What causes hypertension?

Risk factors that predispose people to developing hypertension may be divided into those that are not modifiable and those that are modifiable. Those that you cannot influence include your age, gender, race/ethnicity, and family history of hypertension.

The main modifiable risk factors include:

  • Being physically inactive, that is not taking enough aerobic exercise, such as walking, running, swimming, and cycling.
  • Being overweight (BMI of 25–29.9 kg/m2) or obese (BMI of 30 kg/m2or higher), which increases the risk by 4-fold in men and 3-fold and in women
  • High alcohol consumption, either regularly drinking large amounts or binge drinking
  • High salt intake, which on average is 9 g daily in adults and 3-fold greater than the amount needed

Other risk factors for hypertension include:

  • Certain diseases/conditions, e.g., chronic stress, pregnancy, diabetes, kidney disease, adrenal gland tumours or abnormal adrenal gland hormone production, and over-active thyroids and parathyroid glands
  • Some medications, e.g., oral contraceptives, hormone replacement therapy, and corticosteroids.

How is hypertension diagnosed?

Your doctor measures your blood pressure with a device called a sphygmomanometer, which is an inflatable cuff and an instrument to measure pressure, along with a stethoscope (for listening to the heart beat). You can also purchase a blood pressure monitor to use yourself at home. You should be aware that your blood pressure will vary according to circumstance. It will rise if you are under short-term stress, have just exercised, or even when you go to see your doctor (known as white coat hypertension). It will rise when you wake up and lower during sleep. Thus, unless extremely high when medical attention is required immediately, a diagnosis of hypertension is made after three or more readings.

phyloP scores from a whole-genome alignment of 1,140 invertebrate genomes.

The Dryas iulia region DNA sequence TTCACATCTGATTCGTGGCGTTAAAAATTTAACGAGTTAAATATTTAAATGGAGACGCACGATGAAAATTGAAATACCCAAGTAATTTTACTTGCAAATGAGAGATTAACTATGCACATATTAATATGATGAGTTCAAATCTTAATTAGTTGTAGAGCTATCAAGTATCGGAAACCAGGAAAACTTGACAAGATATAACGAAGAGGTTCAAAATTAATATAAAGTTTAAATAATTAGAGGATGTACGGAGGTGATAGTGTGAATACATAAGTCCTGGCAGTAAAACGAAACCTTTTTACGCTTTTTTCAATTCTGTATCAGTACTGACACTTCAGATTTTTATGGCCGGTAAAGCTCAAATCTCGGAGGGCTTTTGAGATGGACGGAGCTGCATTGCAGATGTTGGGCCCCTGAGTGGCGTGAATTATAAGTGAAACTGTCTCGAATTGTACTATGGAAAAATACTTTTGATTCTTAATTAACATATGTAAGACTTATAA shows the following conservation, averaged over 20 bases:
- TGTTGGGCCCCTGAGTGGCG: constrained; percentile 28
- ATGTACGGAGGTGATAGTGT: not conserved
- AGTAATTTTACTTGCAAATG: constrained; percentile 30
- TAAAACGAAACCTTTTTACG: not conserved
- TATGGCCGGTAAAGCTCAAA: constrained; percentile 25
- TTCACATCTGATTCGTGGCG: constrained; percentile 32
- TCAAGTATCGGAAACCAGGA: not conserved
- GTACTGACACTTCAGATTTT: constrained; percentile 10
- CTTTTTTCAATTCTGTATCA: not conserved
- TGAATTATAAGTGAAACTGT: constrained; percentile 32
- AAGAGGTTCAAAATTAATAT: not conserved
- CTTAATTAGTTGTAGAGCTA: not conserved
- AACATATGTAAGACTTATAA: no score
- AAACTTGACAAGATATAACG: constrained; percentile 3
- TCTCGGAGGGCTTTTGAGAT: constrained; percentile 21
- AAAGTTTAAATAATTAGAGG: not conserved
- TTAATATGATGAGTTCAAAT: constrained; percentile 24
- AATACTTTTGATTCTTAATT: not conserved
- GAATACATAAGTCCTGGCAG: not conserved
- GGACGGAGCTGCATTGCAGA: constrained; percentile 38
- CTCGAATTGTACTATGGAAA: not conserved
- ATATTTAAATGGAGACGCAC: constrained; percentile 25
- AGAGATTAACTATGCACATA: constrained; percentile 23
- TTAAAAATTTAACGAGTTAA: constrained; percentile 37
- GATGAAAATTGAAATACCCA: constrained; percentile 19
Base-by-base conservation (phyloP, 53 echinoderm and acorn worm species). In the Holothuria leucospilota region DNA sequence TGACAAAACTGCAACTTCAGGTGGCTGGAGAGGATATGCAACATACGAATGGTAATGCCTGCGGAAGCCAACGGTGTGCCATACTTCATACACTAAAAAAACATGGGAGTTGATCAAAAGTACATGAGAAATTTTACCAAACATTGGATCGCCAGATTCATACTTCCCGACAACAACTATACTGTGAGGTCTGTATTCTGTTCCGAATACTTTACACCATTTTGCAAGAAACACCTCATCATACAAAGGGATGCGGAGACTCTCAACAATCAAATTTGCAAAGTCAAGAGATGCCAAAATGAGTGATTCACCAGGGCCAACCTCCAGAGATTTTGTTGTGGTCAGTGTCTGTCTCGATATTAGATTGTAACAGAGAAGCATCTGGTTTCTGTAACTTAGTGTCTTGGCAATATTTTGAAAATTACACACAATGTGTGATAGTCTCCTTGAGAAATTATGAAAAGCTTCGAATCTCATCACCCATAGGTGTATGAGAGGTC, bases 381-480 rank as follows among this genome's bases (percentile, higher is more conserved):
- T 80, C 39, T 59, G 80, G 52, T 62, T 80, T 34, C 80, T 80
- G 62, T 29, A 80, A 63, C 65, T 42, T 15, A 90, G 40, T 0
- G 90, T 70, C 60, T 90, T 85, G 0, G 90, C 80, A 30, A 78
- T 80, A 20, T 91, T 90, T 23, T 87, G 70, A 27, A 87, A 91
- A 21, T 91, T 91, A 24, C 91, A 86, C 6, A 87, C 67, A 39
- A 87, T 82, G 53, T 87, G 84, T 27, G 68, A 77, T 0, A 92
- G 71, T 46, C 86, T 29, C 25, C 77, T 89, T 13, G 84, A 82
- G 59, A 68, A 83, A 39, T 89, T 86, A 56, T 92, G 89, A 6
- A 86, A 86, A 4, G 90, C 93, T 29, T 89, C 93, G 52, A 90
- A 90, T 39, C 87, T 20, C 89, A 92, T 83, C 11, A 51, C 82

Your doctor will also perform a physical examination and ask you about any cardiovascular problems that you have had before finally diagnosing hypertension. Additional tests may be necessary, such as urine tests, ultrasound imaging of the kidneys, and an electrocardiogram and echocardiograph, to determine the cause or if there are any complications

How is hypertension treated?

There are several ways to prevent and treat hypertension. These include:

Lifestyle modifications: Adjustments to your lifestyle can have as great an effect as medication and can benefit your health overall:

  • Weight reduction and control, reducing weight results in a decrease in blood pressure
  • Diet, including high intake of fruit, vegetables, and whole-grain foods, with lower intake of saturated fat.
  • Salt reduction to around 5 g daily
  • Moderate alcohol consumption, keeping intake within recommended limits
  • Regular physical exercise, amounting to 30 minutes or more of moderate-intensity aerobic exercise on 5 or more days a week
  • Reducing stress by avoiding its sources and developing ‘good, healthy’ coping strategies (i.e., not with unhealthy foods/overeating, alcohol, drugs, and smoking)
  • Give up tobacco smoking